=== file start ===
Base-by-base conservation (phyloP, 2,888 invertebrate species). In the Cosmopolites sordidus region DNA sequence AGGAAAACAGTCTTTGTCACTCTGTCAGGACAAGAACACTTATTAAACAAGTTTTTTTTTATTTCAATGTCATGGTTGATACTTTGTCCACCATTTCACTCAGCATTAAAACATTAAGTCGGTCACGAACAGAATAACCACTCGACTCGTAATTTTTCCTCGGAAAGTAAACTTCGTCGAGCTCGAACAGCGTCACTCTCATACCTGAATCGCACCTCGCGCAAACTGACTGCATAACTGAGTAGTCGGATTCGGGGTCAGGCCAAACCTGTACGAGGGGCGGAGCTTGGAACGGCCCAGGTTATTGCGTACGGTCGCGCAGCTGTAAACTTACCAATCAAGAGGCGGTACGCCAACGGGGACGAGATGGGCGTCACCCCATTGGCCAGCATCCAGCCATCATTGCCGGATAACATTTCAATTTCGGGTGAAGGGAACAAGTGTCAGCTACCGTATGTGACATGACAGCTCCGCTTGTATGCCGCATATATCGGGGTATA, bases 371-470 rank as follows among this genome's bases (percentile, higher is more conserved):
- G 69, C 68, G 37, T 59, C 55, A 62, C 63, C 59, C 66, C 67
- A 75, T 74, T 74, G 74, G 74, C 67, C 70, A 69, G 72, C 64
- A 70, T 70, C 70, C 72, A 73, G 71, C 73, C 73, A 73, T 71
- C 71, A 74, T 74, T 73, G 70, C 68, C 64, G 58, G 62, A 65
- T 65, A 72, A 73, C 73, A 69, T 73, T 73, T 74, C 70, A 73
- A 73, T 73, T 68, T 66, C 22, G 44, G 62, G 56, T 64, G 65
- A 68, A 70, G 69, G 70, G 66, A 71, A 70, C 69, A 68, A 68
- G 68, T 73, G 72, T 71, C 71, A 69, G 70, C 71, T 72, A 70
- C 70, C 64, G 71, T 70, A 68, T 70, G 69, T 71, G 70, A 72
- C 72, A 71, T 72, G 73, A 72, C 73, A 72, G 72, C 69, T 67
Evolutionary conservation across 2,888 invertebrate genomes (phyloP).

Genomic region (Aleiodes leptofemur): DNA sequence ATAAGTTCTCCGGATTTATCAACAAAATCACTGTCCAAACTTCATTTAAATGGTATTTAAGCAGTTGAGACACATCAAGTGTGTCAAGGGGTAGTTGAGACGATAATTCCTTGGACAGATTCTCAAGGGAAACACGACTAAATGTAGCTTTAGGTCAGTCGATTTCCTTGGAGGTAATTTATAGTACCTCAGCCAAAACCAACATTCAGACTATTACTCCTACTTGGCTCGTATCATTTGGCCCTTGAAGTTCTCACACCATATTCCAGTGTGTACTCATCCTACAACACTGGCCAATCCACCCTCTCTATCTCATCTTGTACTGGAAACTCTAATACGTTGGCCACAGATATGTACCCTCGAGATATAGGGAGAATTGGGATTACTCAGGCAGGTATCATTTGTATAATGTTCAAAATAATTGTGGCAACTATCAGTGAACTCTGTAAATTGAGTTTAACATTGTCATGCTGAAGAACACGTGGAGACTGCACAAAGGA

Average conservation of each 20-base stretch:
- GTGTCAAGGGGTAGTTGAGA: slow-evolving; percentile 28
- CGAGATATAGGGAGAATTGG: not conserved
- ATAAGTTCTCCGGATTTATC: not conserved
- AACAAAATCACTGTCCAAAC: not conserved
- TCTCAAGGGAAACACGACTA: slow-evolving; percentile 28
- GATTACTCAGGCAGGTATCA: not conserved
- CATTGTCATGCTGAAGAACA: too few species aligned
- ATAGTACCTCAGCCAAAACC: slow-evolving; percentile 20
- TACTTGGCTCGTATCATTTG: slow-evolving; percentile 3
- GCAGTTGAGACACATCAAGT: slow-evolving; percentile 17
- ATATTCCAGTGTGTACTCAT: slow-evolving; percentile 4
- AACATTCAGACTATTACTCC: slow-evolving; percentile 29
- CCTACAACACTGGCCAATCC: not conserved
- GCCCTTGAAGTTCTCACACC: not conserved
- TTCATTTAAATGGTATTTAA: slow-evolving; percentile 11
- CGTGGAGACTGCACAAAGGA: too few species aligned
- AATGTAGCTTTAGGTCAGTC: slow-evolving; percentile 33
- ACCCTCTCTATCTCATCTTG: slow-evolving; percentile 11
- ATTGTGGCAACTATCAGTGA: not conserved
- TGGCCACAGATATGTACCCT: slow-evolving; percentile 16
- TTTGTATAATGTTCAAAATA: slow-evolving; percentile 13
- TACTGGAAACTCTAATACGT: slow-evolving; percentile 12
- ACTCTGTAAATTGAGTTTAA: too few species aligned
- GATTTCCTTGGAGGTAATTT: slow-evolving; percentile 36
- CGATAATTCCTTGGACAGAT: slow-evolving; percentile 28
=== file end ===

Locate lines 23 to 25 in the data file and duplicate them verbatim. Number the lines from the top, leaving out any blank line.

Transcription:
- TACTTGGCTCGTATCATTTG: slow-evolving; percentile 3
- GCAGTTGAGACACATCAAGT: slow-evolving; percentile 17
- ATATTCCAGTGTGTACTCAT: slow-evolving; percentile 4